Capita tells departed migrants to leave UK

By Angus Crawford
BBC News

Image caption,
Capita has been employed to track down people who do not have the right to live in the UK

Foreign workers have been told to leave the country by a firm working for the Home Office, even though they went back to India four years ago.

Thirty-one migrants who have previously left the UK were incorrectly told to leave by Capita this week.

The firm was contracted by the UK Border Agency (UKBA) in September to track down 174,000 illegal immigrants.

The Home Office says it is "vital" to contact those who records show are here illegally.

The BBC has previously revealed how some legal migrants living in the UK had also been told to leave.

Capita says part of its job is to "identify those whose records suggest they are overstayers but who have already left the UK".

Letters received

The contract could be worth up to £40m for Capita, which is one of the largest contractors working on outsourced local and national government operations.

But Adrian Farley, an immigration adviser, has told BBC News that he received letters on Thursday for 31 of his clients demanding that they go back to India.

They were all IT specialists who had been on short term work contracts providing services to a UK company.

The letters state: "You no longer have the right to remain in the United Kingdom" and that "you must make immediate arrangements to leave the United Kingdom and provide proof you have done so".

But they had all left Britain in 2008, Mr Farley said.

"We had to notify the UKBA, we did so in October 2008 and again in June 2009, clearly stating that each individual had gone home.

"My concern is how the information is being shared, where Capita has been given this list of individuals from I do not know. It's the right hand not knowing what the left has done or is doing."

He said his experience calls into question the accuracy of the government's figures on illegal immigrants.

"I've got 31 illegal migrants, that aren't in the UK but are overseas. Who's to say exactly how many people are here illegally when they're not?"

Migrant messages

A spokesman for Capita said: "Part of Capita's role is to identify those whose records suggest they are overstayers but who have already left the UK.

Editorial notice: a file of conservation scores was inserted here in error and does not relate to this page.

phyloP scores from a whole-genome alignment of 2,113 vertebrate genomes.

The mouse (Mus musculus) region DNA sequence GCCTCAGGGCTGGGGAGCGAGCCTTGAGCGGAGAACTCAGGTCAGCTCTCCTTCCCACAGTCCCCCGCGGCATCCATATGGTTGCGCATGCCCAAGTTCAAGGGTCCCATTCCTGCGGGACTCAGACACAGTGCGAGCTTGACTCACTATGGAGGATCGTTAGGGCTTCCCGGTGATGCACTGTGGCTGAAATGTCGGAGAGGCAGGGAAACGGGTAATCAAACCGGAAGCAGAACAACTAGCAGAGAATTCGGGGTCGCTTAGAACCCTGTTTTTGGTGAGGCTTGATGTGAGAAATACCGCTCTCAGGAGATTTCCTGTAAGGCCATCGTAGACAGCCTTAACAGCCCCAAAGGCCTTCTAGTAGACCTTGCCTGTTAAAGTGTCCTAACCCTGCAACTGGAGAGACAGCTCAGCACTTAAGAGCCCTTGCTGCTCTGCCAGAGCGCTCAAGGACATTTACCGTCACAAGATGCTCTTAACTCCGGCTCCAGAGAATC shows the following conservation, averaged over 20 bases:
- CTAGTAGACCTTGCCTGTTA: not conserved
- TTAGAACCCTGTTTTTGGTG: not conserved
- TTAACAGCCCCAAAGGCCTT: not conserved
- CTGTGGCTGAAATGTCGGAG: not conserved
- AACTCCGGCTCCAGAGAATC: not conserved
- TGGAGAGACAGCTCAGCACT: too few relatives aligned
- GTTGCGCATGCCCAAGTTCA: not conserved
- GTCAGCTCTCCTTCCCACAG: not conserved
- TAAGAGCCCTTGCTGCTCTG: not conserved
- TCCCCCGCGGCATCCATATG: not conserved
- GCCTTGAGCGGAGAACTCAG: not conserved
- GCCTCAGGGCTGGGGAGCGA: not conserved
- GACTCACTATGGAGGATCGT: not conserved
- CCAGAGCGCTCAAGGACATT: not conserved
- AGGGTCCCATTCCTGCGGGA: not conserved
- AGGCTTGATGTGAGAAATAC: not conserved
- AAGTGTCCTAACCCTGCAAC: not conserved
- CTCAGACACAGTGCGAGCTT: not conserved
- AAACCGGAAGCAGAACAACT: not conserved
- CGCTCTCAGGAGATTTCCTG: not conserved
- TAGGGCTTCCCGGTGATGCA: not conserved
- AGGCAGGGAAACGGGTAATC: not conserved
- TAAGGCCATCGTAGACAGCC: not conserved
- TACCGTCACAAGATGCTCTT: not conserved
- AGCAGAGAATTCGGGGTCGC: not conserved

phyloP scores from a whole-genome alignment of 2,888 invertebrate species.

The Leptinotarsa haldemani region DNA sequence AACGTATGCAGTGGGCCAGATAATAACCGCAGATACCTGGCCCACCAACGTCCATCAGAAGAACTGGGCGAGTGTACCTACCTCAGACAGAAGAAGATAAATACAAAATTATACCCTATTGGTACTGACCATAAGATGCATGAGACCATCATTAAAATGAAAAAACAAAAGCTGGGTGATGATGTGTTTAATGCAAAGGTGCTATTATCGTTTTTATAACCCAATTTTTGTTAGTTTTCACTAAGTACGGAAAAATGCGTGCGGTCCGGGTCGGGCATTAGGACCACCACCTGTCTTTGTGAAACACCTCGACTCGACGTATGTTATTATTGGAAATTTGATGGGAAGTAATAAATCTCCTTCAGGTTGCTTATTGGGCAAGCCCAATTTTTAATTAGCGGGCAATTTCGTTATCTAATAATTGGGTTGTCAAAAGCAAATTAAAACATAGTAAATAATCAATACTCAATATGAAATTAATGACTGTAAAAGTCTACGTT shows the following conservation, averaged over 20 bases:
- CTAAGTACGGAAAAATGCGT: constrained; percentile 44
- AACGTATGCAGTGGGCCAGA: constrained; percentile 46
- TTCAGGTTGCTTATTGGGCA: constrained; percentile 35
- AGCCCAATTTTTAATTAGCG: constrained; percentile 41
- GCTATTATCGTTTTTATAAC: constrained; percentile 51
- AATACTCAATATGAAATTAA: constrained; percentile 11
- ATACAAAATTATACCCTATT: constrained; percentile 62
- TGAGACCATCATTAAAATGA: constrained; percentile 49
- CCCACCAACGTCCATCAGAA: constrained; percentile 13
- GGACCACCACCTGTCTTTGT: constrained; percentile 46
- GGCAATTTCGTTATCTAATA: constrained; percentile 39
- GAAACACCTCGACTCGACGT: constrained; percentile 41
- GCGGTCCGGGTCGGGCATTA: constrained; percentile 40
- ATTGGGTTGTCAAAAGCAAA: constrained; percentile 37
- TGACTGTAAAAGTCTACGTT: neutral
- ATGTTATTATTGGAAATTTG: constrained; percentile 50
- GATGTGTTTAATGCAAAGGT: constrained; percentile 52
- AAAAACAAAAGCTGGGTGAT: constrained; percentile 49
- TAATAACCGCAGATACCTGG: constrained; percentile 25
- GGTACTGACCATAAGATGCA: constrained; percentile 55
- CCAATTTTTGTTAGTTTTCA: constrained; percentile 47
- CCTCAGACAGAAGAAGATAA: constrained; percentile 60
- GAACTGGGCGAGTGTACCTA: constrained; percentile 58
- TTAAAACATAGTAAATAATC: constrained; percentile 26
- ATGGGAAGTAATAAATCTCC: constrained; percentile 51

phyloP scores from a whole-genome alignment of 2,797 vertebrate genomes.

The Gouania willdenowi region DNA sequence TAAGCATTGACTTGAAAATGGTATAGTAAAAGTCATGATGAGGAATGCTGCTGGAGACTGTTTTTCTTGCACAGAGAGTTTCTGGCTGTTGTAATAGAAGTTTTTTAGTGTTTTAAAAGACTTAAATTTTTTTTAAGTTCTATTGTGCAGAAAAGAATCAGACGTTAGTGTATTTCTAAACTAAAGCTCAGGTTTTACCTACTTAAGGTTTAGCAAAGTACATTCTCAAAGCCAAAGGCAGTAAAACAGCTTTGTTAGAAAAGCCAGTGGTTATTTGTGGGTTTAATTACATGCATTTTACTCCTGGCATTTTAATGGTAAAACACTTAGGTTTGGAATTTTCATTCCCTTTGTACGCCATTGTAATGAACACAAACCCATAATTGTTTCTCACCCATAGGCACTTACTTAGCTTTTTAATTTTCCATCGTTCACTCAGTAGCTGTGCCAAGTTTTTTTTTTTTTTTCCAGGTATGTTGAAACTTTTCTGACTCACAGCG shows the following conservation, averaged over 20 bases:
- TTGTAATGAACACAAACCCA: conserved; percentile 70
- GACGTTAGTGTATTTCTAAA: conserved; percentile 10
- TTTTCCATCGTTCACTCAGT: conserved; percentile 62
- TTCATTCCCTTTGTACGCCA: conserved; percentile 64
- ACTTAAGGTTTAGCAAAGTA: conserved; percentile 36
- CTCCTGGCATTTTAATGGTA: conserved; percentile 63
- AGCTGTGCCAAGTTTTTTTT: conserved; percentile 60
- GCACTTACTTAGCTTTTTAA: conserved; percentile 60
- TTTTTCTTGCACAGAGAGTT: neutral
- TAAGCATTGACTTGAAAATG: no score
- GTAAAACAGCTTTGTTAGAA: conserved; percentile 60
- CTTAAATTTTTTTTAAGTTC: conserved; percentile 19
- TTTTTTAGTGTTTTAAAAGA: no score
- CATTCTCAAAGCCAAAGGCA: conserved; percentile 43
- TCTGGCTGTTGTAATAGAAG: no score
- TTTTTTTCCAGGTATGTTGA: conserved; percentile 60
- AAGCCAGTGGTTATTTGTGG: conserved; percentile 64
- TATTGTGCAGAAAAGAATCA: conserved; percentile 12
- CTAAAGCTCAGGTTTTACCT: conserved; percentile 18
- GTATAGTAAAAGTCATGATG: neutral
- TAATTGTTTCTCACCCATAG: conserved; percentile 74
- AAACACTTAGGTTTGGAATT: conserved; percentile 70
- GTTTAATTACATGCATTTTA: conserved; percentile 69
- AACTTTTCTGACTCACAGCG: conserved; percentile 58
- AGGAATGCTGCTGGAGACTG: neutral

"If we receive evidence to indicate that an individual has valid leave or has left the UK then records will be updated accordingly."

The Home Office said: "Where our records show that people are here illegally, it is vital we are able to contact them as we are determined that they should return home."

Earlier this week, BBC News revealed that people with valid visas were being contacted in error and told to leave the UK.

Among those contacted by text and email were a woman with a UK passport, and a man with a valid visa who had invested £1m in a UK business.

Migrants are contacted by text message, telephone or email.

The standard text message reads: "Message from the UK Border Agency. You are required to leave the UK as you no longer have the right to remain." It then advises people to contact the agency.

The UKBA admitted last year that it could not locate the 174,000 people from the Migration Refusal Pool, whose applications to stay in the UK had been refused.

It was also revealed that about 60% of them had never been served with documents requiring them to leave the country.

Capita was hired to trace those in the pool and warn them that they are required to leave the country. The firm will be paid depending on how many actually go back to their home country.

A UKBA spokesperson said: "This is the first time a government has taken proactive steps to deal with this pool of cases, some of which date back to December 2008.

"We have to make sure we keep control over our immigration system and we will enforce the removal of anyone who refuses to go home voluntarily."

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